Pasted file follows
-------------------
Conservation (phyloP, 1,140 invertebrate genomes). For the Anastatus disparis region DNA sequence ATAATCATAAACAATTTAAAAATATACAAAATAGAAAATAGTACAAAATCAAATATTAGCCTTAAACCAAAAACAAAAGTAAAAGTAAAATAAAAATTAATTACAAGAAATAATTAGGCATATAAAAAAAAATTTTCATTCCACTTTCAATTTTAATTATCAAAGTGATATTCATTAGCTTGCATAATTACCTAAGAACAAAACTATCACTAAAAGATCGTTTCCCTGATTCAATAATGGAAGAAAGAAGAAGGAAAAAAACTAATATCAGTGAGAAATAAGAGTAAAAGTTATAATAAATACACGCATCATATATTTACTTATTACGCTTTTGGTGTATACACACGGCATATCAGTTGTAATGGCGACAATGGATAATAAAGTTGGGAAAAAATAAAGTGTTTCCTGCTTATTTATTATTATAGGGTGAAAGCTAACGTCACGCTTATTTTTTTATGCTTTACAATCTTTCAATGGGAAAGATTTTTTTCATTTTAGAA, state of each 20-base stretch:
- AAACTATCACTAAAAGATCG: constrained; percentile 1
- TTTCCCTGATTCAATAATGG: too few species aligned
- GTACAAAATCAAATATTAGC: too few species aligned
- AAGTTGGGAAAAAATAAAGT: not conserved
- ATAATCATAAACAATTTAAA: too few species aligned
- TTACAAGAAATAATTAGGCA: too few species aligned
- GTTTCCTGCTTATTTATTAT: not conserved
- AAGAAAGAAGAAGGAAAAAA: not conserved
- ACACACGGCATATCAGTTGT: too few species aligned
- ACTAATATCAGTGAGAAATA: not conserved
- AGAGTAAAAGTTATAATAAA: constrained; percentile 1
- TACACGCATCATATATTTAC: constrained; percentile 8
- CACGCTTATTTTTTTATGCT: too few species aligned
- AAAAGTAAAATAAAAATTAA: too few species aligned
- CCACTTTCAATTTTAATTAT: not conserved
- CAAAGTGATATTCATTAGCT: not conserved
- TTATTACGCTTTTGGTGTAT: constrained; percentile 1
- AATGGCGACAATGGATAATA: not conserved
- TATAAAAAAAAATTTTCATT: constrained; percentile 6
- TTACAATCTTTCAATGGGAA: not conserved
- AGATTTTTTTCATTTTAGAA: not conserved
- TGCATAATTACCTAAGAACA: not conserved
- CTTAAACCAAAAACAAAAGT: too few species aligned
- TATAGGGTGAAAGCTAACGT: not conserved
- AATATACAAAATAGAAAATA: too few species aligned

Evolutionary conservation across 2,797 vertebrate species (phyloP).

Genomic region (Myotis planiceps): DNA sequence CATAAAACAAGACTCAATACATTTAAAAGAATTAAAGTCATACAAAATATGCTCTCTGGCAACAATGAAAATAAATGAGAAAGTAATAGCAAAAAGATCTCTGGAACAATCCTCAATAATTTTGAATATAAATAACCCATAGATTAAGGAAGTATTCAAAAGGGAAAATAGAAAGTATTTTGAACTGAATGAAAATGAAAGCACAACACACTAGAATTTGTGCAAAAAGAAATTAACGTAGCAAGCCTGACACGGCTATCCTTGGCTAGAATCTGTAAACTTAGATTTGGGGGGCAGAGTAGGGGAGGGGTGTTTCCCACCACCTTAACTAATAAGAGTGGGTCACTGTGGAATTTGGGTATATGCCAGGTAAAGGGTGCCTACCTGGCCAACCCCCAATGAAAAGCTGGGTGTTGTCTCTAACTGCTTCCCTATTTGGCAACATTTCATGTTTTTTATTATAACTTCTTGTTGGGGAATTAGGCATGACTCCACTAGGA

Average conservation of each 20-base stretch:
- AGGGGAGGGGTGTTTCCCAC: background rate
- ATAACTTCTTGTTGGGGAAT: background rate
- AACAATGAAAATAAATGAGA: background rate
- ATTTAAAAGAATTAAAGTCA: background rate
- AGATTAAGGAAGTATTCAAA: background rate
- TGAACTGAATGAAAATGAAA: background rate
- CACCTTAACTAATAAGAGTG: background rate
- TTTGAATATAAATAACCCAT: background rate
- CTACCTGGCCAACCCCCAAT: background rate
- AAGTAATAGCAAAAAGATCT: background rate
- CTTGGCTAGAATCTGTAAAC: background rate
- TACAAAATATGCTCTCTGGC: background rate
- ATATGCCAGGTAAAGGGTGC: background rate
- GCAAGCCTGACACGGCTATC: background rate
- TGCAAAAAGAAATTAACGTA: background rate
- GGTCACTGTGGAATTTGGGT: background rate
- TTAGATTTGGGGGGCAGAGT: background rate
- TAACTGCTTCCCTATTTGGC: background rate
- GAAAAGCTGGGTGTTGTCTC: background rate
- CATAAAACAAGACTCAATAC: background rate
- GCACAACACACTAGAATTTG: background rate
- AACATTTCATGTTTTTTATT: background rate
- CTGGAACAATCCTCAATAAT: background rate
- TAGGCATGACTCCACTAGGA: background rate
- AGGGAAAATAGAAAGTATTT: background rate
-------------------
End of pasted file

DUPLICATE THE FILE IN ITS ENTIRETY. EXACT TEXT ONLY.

Conservation (phyloP, 1,140 invertebrate genomes). For the Anastatus disparis region DNA sequence ATAATCATAAACAATTTAAAAATATACAAAATAGAAAATAGTACAAAATCAAATATTAGCCTTAAACCAAAAACAAAAGTAAAAGTAAAATAAAAATTAATTACAAGAAATAATTAGGCATATAAAAAAAAATTTTCATTCCACTTTCAATTTTAATTATCAAAGTGATATTCATTAGCTTGCATAATTACCTAAGAACAAAACTATCACTAAAAGATCGTTTCCCTGATTCAATAATGGAAGAAAGAAGAAGGAAAAAAACTAATATCAGTGAGAAATAAGAGTAAAAGTTATAATAAATACACGCATCATATATTTACTTATTACGCTTTTGGTGTATACACACGGCATATCAGTTGTAATGGCGACAATGGATAATAAAGTTGGGAAAAAATAAAGTGTTTCCTGCTTATTTATTATTATAGGGTGAAAGCTAACGTCACGCTTATTTTTTTATGCTTTACAATCTTTCAATGGGAAAGATTTTTTTCATTTTAGAA, state of each 20-base stretch:
- AAACTATCACTAAAAGATCG: constrained; percentile 1
- TTTCCCTGATTCAATAATGG: too few species aligned
- GTACAAAATCAAATATTAGC: too few species aligned
- AAGTTGGGAAAAAATAAAGT: not conserved
- ATAATCATAAACAATTTAAA: too few species aligned
- TTACAAGAAATAATTAGGCA: too few species aligned
- GTTTCCTGCTTATTTATTAT: not conserved
- AAGAAAGAAGAAGGAAAAAA: not conserved
- ACACACGGCATATCAGTTGT: too few species aligned
- ACTAATATCAGTGAGAAATA: not conserved
- AGAGTAAAAGTTATAATAAA: constrained; percentile 1
- TACACGCATCATATATTTAC: constrained; percentile 8
- CACGCTTATTTTTTTATGCT: too few species aligned
- AAAAGTAAAATAAAAATTAA: too few species aligned
- CCACTTTCAATTTTAATTAT: not conserved
- CAAAGTGATATTCATTAGCT: not conserved
- TTATTACGCTTTTGGTGTAT: constrained; percentile 1
- AATGGCGACAATGGATAATA: not conserved
- TATAAAAAAAAATTTTCATT: constrained; percentile 6
- TTACAATCTTTCAATGGGAA: not conserved
- AGATTTTTTTCATTTTAGAA: not conserved
- TGCATAATTACCTAAGAACA: not conserved
- CTTAAACCAAAAACAAAAGT: too few species aligned
- TATAGGGTGAAAGCTAACGT: not conserved
- AATATACAAAATAGAAAATA: too few species aligned

Evolutionary conservation across 2,797 vertebrate species (phyloP).

Genomic region (Myotis planiceps): DNA sequence CATAAAACAAGACTCAATACATTTAAAAGAATTAAAGTCATACAAAATATGCTCTCTGGCAACAATGAAAATAAATGAGAAAGTAATAGCAAAAAGATCTCTGGAACAATCCTCAATAATTTTGAATATAAATAACCCATAGATTAAGGAAGTATTCAAAAGGGAAAATAGAAAGTATTTTGAACTGAATGAAAATGAAAGCACAACACACTAGAATTTGTGCAAAAAGAAATTAACGTAGCAAGCCTGACACGGCTATCCTTGGCTAGAATCTGTAAACTTAGATTTGGGGGGCAGAGTAGGGGAGGGGTGTTTCCCACCACCTTAACTAATAAGAGTGGGTCACTGTGGAATTTGGGTATATGCCAGGTAAAGGGTGCCTACCTGGCCAACCCCCAATGAAAAGCTGGGTGTTGTCTCTAACTGCTTCCCTATTTGGCAACATTTCATGTTTTTTATTATAACTTCTTGTTGGGGAATTAGGCATGACTCCACTAGGA

Average conservation of each 20-base stretch:
- AGGGGAGGGGTGTTTCCCAC: background rate
- ATAACTTCTTGTTGGGGAAT: background rate
- AACAATGAAAATAAATGAGA: background rate
- ATTTAAAAGAATTAAAGTCA: background rate
- AGATTAAGGAAGTATTCAAA: background rate
- TGAACTGAATGAAAATGAAA: background rate
- CACCTTAACTAATAAGAGTG: background rate
- TTTGAATATAAATAACCCAT: background rate
- CTACCTGGCCAACCCCCAAT: background rate
- AAGTAATAGCAAAAAGATCT: background rate
- CTTGGCTAGAATCTGTAAAC: background rate
- TACAAAATATGCTCTCTGGC: background rate
- ATATGCCAGGTAAAGGGTGC: background rate
- GCAAGCCTGACACGGCTATC: background rate
- TGCAAAAAGAAATTAACGTA: background rate
- GGTCACTGTGGAATTTGGGT: background rate
- TTAGATTTGGGGGGCAGAGT: background rate
- TAACTGCTTCCCTATTTGGC: background rate
- GAAAAGCTGGGTGTTGTCTC: background rate
- CATAAAACAAGACTCAATAC: background rate
- GCACAACACACTAGAATTTG: background rate
- AACATTTCATGTTTTTTATT: background rate
- CTGGAACAATCCTCAATAAT: background rate
- TAGGCATGACTCCACTAGGA: background rate
- AGGGAAAATAGAAAGTATTT: background rate